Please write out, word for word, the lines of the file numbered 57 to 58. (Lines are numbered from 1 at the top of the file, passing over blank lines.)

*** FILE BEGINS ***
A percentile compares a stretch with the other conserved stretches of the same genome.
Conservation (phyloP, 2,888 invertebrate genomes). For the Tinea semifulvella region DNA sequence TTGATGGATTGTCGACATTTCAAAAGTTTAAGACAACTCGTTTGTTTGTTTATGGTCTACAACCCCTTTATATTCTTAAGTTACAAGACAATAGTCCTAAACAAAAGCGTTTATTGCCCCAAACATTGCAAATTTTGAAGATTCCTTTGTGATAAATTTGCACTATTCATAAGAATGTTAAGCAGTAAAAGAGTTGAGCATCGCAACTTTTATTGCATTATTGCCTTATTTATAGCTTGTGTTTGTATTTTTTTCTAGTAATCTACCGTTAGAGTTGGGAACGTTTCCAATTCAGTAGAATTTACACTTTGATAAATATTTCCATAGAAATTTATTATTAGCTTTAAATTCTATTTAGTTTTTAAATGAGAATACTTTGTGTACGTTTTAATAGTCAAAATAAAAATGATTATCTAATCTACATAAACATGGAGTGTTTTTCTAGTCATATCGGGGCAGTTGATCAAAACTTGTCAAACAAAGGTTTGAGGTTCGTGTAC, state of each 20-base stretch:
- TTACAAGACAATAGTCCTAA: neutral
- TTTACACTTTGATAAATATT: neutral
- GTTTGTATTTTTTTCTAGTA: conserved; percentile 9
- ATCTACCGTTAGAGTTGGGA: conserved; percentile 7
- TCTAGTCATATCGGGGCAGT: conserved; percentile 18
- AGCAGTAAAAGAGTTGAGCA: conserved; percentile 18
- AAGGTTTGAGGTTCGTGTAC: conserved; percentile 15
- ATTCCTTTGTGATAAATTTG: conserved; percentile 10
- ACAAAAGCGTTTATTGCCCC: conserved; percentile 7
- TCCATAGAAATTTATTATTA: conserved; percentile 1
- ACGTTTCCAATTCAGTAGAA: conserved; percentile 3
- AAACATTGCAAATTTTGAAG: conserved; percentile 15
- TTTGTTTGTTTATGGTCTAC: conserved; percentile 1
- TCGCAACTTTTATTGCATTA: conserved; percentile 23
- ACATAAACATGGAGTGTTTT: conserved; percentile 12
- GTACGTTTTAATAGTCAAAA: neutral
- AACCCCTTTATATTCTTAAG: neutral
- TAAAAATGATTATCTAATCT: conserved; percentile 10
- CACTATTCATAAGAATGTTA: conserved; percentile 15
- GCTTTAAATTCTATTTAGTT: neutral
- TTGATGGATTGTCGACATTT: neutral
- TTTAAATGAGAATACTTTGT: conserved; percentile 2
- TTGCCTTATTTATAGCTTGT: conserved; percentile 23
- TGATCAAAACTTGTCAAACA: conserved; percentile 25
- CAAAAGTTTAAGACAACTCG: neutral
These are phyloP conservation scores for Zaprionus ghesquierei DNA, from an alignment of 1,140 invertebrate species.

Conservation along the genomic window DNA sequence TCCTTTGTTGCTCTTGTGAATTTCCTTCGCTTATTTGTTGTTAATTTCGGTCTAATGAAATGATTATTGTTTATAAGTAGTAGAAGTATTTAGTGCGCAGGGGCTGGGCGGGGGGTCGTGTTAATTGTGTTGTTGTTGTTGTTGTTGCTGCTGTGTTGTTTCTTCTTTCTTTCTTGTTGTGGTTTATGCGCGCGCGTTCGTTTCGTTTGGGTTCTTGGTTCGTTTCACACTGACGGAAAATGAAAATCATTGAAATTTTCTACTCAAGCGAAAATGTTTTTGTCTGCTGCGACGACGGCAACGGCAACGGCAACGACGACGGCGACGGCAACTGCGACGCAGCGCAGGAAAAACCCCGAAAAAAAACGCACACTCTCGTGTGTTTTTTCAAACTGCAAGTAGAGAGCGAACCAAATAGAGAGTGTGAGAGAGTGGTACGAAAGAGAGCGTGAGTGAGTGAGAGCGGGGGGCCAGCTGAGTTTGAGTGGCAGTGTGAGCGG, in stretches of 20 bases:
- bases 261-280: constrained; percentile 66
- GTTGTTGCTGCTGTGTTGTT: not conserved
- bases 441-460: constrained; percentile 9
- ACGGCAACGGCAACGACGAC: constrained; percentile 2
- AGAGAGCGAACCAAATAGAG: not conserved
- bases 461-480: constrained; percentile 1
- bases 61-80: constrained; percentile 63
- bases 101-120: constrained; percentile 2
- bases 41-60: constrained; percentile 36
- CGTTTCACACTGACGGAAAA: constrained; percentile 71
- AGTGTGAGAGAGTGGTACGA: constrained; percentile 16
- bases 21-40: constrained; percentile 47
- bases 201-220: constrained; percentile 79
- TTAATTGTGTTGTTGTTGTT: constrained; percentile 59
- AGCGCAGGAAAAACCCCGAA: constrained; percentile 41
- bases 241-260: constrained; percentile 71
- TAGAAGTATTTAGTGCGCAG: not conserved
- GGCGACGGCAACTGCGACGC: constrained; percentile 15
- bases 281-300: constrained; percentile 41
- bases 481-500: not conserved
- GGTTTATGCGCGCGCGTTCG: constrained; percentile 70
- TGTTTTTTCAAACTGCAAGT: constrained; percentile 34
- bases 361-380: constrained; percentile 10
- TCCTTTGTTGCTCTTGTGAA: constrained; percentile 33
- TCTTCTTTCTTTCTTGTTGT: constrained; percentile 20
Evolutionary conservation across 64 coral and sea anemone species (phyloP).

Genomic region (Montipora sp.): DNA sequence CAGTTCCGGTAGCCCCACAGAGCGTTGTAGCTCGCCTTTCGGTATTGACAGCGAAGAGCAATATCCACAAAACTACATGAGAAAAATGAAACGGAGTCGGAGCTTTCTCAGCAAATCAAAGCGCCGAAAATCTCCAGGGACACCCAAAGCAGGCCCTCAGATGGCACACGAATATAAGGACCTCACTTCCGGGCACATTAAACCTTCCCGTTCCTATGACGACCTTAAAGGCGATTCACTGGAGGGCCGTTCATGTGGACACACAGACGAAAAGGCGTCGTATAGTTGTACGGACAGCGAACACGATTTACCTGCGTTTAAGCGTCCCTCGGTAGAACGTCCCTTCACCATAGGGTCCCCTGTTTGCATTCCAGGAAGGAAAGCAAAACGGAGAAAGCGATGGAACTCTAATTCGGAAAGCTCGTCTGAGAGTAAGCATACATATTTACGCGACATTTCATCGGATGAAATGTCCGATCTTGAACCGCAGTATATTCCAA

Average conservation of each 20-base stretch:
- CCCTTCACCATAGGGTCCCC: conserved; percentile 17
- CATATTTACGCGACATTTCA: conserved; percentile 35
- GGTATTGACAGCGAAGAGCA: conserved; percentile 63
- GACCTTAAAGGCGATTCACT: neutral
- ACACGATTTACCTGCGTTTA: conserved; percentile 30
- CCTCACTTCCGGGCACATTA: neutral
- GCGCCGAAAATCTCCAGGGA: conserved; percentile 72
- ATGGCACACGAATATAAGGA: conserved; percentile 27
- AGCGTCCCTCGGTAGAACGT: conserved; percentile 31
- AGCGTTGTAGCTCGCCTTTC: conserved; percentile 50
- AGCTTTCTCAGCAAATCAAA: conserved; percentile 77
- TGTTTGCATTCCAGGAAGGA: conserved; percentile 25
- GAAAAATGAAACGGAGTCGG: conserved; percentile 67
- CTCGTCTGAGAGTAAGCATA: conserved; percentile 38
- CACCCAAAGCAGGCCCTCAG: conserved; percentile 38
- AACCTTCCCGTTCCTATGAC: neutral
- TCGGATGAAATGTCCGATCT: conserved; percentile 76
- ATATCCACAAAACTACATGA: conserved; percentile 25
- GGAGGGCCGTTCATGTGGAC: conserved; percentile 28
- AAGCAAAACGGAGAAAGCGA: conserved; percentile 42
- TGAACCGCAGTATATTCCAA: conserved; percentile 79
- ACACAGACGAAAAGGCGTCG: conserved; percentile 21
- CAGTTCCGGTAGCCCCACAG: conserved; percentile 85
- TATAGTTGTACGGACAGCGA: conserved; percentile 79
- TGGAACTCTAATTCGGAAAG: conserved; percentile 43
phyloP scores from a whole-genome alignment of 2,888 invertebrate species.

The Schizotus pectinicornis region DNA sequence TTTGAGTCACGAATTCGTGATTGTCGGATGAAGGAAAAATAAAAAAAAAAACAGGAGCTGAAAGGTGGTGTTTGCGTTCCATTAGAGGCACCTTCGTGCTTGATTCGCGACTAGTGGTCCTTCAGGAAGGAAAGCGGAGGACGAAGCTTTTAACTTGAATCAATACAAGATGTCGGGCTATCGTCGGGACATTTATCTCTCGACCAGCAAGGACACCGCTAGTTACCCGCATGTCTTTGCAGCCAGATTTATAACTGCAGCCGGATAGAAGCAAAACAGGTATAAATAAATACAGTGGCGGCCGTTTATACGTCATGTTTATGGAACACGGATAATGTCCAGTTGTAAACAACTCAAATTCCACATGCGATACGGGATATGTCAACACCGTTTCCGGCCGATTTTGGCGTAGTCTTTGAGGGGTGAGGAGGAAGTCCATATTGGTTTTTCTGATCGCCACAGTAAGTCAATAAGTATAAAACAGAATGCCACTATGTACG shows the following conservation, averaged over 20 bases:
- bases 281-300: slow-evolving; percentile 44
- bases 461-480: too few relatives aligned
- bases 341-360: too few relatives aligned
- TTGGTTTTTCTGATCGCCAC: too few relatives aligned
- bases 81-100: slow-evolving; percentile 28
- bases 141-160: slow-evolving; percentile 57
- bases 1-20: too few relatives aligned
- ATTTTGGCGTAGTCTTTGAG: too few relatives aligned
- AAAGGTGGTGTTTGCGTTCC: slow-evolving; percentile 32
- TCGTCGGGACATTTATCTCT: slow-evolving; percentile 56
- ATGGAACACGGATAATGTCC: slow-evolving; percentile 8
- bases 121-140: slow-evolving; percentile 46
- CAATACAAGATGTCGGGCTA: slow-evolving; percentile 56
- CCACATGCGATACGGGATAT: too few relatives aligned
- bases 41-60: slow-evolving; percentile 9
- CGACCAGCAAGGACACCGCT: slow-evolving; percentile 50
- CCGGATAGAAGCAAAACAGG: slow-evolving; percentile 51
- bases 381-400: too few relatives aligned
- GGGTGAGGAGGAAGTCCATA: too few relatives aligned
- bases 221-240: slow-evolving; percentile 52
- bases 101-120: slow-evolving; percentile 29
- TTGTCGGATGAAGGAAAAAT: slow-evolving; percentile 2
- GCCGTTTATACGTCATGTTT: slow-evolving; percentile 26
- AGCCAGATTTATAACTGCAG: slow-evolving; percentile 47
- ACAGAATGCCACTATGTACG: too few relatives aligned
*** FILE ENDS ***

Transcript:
Average conservation of each 20-base stretch:
- CCCTTCACCATAGGGTCCCC: conserved; percentile 17